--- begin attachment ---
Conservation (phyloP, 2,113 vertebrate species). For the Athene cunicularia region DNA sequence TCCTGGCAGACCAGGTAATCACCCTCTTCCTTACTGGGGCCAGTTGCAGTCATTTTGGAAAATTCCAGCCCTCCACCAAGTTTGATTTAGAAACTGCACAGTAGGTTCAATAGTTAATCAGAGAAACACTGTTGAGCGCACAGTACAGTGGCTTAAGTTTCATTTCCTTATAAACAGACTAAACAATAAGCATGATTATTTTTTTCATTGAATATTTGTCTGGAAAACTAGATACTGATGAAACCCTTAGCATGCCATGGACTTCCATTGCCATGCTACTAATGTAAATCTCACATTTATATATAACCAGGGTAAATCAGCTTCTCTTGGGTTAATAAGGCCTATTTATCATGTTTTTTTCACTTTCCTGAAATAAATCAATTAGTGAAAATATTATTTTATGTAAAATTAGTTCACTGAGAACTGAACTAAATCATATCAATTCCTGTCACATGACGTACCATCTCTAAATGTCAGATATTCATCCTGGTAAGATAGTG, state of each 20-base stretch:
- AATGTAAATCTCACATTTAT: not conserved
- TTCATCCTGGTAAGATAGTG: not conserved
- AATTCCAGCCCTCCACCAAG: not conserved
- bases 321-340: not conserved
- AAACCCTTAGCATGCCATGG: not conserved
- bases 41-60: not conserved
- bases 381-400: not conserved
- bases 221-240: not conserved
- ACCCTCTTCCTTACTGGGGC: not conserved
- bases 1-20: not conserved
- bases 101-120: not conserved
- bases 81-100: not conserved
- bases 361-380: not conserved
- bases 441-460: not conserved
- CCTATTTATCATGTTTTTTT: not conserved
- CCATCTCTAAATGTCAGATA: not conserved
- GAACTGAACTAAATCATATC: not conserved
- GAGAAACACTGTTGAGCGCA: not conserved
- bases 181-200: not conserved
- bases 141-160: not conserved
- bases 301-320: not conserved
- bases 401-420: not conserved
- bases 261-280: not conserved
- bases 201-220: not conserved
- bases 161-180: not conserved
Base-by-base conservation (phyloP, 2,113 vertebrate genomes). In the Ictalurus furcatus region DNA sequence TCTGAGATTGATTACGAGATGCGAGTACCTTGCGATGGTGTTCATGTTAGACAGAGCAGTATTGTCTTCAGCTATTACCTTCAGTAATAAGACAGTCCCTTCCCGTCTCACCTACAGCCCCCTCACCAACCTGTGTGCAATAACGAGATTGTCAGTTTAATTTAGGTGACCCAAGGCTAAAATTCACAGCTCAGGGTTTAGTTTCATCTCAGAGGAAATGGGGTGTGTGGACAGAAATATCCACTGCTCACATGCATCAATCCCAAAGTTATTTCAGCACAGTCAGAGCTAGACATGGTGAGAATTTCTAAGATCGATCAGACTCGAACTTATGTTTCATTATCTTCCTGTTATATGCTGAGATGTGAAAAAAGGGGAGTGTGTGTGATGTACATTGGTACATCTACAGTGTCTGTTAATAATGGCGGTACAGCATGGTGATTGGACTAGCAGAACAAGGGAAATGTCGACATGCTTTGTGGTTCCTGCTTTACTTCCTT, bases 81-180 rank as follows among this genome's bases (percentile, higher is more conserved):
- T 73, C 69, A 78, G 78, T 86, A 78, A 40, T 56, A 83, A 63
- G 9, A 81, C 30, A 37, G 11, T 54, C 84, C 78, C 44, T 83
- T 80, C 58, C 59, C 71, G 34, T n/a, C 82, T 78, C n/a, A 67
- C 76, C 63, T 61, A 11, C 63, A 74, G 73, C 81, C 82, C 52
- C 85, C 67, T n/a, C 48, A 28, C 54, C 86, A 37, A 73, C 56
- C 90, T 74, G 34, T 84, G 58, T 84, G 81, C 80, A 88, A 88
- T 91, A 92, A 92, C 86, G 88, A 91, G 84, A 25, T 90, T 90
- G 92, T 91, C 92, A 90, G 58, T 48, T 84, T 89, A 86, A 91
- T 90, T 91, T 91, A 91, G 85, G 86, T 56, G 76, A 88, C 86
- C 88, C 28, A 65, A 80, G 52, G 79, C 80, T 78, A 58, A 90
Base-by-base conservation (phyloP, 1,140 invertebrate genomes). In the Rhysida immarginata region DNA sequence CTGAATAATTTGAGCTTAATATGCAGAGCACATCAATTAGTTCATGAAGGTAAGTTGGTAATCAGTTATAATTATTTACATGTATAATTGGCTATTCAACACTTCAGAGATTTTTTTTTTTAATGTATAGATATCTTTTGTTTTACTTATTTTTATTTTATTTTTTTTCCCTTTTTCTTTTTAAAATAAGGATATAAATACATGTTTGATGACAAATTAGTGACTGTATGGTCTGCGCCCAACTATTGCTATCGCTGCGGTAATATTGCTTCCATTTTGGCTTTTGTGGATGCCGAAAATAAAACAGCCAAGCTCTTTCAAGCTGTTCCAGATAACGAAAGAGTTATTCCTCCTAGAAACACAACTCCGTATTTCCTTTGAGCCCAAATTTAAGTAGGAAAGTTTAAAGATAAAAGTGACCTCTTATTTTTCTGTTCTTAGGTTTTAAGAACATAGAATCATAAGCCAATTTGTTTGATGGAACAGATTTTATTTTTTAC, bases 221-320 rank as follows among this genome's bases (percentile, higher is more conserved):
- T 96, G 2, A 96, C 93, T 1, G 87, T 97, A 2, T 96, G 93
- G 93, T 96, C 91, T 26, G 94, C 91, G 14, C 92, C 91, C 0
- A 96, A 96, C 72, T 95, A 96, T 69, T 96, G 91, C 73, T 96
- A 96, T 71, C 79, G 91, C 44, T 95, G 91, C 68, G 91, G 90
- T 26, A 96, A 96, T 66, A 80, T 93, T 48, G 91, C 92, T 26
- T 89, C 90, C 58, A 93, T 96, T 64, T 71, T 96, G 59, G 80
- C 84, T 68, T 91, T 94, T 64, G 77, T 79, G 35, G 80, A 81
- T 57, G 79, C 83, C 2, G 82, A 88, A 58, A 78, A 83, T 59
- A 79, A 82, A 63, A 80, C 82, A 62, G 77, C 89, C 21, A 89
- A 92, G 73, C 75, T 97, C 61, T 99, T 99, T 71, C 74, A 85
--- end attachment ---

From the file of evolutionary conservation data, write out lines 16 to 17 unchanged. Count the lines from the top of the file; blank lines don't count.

- CCTATTTATCATGTTTTTTT: not conserved
- CCATCTCTAAATGTCAGATA: not conserved